was heard, I was seriously conic
ering a new offer from Fleet; it
was then that the lab was visited
by the T-8 patrol -- not to accept an
'assignment' but to give a curt order: 'Get rid of Fleet! You were
not given the data on this instrument to leave it in such hands as
those of Fleet!'
"So the trial opened; and it developed that Fleet had brought with
him from Texas at great expense by
plane his entire Concept Therapy
crew of teachers and board members.
Also Fleet had a whole battery of
attorneys. But the star lawyer of
this battery oddly enough had fallen off the roof of his residence,
the very day before, trying to fix
a television antenna and came limping into court with broken arm in
a big white sling, obviously feeling
very glum, while his cohorts
di not look much better. The situation was weird and incredible;
even the court attaches were aware
of this...

"In accordance with T-8 instructions I came alone, without a single supporting witness, and with
one young college-graduate rookie
lawyer. After the first 30 minutes,
I knew I had absolutely nothing to
worry about." -- Volney Mathison, Los
Angeles, Calif.

"I liked the new format and I
thought the articles were excellent. Some of your contributors
are doing writing of better than
professional quality, but they do
not seem to know it.

"I am glad to see you printing
Articles on the curative effect of
the human hands. I've been working
a little along these lines for the
past 18 months and, as I think I
told you, I have discovered a method of generating what is apparently
life force and transmitting it to
another person via my hands.
stuff. I've finally found somebo
else interested in this, and could
do it, and we are exploring further.
My guess at present is that we will
come out with something akin to
mesmerism, in which healing or integrative mockups are transmitted
to the pre-clear on a flow of vital

"Out here on the desert a few of
us are exploring a lot of ideas...
The major approaches are those of
Alexander and Eeman. I have a hiftkn
regard for Alexander's ideas; 3n
fact, I regard Creative Realism as
the most important book yet written
in this field. However, persistence
is necessary to master his techniques, and a teacher would be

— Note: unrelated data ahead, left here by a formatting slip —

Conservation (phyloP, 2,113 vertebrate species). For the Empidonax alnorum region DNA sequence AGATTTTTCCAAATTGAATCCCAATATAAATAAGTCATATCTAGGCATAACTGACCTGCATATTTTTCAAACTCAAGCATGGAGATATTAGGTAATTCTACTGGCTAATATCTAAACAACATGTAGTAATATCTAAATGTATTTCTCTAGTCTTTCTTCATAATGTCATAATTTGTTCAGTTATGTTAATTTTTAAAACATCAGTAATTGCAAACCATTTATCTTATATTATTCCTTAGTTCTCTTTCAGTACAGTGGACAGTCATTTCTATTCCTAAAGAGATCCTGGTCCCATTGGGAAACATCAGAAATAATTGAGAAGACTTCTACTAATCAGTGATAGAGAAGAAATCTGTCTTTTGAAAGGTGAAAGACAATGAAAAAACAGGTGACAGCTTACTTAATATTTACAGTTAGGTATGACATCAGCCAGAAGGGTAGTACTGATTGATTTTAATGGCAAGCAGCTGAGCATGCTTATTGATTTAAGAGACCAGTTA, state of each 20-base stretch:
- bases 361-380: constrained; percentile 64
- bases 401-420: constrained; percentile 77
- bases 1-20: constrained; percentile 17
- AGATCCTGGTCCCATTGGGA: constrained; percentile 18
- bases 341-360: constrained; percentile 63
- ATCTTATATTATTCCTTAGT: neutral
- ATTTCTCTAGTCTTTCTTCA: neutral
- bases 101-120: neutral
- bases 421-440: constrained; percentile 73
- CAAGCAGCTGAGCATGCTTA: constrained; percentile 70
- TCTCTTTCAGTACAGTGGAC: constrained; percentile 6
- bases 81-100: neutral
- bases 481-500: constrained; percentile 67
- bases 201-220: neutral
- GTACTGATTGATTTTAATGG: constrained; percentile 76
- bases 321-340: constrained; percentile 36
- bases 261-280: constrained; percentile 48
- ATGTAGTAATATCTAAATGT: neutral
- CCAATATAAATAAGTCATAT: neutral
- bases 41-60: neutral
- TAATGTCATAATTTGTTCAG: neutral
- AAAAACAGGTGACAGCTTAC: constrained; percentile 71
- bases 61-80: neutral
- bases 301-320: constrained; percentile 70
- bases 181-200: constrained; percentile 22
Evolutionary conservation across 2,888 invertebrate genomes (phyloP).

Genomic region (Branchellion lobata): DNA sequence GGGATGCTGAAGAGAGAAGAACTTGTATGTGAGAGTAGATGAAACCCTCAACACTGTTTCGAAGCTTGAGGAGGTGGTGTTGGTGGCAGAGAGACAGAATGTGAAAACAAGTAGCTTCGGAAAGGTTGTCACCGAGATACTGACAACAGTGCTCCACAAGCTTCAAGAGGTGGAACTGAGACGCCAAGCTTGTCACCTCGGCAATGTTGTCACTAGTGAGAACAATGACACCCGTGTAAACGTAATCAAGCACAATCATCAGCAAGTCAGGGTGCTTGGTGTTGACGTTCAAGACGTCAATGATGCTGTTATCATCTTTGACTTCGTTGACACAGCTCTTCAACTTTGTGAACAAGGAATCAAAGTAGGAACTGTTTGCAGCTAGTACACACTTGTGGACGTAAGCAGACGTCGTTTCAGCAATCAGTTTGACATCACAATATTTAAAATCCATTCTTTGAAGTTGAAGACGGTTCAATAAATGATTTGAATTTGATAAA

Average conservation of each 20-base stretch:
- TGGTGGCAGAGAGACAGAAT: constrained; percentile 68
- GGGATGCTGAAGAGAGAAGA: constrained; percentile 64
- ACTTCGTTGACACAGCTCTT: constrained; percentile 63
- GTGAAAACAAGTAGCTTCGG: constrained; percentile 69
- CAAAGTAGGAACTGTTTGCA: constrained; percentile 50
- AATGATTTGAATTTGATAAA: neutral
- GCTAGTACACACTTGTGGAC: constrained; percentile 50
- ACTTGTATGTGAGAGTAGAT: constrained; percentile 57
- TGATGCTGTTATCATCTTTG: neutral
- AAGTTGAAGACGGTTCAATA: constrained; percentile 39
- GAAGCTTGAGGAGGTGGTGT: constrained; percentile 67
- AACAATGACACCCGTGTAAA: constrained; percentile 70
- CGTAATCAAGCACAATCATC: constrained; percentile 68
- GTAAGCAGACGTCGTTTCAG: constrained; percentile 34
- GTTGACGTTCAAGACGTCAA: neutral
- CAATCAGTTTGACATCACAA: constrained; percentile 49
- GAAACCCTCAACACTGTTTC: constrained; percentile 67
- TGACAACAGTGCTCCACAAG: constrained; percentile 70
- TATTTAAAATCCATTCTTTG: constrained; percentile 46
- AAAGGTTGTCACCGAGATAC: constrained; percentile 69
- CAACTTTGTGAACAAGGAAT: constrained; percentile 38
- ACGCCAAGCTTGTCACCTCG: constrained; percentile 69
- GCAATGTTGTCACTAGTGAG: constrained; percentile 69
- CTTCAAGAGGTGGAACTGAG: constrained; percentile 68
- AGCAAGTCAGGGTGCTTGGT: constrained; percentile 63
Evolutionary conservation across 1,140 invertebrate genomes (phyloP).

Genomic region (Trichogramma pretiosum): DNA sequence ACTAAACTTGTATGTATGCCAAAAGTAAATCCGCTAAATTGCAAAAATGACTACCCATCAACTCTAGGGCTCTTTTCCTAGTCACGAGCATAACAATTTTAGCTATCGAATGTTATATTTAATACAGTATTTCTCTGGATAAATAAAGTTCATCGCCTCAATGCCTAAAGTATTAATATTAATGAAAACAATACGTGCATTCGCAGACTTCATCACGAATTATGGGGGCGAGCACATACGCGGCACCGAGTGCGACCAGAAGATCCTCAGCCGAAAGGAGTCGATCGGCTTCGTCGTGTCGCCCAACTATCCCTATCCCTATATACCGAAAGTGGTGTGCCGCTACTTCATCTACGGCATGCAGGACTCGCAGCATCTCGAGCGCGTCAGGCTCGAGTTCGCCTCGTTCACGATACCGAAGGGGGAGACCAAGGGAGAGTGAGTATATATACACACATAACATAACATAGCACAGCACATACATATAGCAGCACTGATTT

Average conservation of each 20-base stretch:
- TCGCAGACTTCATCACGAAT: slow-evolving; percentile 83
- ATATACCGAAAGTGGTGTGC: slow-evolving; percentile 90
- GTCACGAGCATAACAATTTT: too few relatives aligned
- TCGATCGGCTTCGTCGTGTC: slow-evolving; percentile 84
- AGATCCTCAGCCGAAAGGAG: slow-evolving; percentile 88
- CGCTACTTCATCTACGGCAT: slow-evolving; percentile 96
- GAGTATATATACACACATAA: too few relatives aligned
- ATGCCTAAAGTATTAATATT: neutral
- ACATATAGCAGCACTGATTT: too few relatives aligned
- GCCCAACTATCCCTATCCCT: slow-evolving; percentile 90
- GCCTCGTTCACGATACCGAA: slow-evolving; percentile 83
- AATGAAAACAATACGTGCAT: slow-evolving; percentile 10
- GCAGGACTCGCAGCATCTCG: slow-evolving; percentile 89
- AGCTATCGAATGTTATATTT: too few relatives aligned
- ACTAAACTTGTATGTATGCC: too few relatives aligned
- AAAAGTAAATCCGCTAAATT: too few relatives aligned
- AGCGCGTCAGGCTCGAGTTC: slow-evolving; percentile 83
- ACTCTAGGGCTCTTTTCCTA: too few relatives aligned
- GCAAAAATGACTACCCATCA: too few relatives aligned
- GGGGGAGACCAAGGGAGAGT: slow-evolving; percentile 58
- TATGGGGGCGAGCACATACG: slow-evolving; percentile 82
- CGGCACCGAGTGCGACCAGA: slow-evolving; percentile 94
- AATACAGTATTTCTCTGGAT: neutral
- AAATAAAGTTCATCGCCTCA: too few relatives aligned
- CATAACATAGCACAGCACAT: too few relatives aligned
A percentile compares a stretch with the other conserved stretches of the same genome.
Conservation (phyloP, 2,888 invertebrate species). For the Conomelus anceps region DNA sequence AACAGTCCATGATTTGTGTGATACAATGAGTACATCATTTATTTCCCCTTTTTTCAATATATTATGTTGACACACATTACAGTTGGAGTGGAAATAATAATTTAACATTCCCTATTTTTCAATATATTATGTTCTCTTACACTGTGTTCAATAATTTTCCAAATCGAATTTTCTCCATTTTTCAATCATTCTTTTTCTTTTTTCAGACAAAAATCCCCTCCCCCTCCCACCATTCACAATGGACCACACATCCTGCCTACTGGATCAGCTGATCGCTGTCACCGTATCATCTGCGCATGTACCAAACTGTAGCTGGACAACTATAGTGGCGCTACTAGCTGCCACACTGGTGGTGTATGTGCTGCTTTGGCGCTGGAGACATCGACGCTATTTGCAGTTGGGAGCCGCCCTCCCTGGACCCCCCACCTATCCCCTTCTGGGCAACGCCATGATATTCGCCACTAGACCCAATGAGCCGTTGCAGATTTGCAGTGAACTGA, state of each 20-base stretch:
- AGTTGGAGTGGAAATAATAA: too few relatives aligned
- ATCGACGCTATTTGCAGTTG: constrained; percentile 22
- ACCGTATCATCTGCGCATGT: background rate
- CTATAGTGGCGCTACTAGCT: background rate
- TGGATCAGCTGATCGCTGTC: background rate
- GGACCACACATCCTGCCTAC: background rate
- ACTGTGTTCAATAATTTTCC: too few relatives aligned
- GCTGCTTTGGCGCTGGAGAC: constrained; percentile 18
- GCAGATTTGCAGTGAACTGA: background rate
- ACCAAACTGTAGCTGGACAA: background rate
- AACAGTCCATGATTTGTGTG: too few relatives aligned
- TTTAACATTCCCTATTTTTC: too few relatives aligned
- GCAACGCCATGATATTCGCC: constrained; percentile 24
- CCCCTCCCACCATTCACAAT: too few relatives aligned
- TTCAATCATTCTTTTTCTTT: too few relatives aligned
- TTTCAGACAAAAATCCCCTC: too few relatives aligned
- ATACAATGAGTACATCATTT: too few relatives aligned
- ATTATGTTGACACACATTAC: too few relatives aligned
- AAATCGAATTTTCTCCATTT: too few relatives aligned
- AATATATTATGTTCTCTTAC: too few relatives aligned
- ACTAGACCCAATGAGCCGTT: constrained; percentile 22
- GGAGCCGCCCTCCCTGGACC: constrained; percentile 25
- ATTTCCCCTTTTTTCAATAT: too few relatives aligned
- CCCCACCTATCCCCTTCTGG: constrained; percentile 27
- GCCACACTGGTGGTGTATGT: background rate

helpful. Several of us have made
sane progress in learning his first
auto-hypnosis exercise. I don't
know how much longer will be needed
to master the whole set of exercises; months certainly, years maybe,
but however long it takes, that is
the length of time I an willing to
devote to it." -- Bob Williams, Phoenix, Ariz.

"Your 'Invalidation of Body is a
BIG Business' gets my amen! And I
bet you'll hear from the rest of
the world of Infinites?" -- Dr. H. M.
Clunk, Reading, Penn.

"I wish to commend Mr. Burks for
calling attention to the problem of
the mentally retarded children.
Also, the Jan. -Feb. issue of the
Aberree contains a letter by Vic
Torrey of Phoenix which I would
like to comment upon. Vic says that
I have missed the point in my 'attempt to validate Scientology', referring to my article about the
'Man Who Woke Up' in the Dec. issue.
There are three aspects I would
discuss. First, Vic is mistaken if
he thinks I attempted to validate
Scientology. I have investigated
Scientology sufficiently to decide
that it is not for me, and I have
long ago deposited it in my mental
refuse bin.

"As for missing the point of
Buddhism, I would ask Vic what THE
point is, and if there is only one
THE point? Semantically, I can confidently assert that I do not know
all about Buddhism - or anything
else, having merely dipped into
several commentaries about it. I as
most impressed with the tremendous
variety of views offered therein,
and with the vitality of the movement as a whole. At the same time,
I keep in mind Carl Jung's warning
that Buddhism is foreign to Western
thought and would be hazardous to
pursue in the Eastern fashion. I
will affirm that my article is consistent with my basic premise concerning my life, as of that date
(and the present), but may be subject to change, given sufficient

"My third point concerns the nature of those hazards Jung speaks
of. A firm foundation in Jungian
psychology would be necessary to
appreciate those hazards., As a
start, I would recommend a new book,
'The 'sychology of Jung and Its Social Meaning' by Dr. Ira Progoff.
Julian Press, price $5. Additional
sidelights can be found in a pocket
book, Lectures on Psychoanalytical
Psychiatry' by A. A. Brill, M. D.
Brill is the leading, and first,
Freudian, having worked with Freud
in 1907. His explanation of Freud,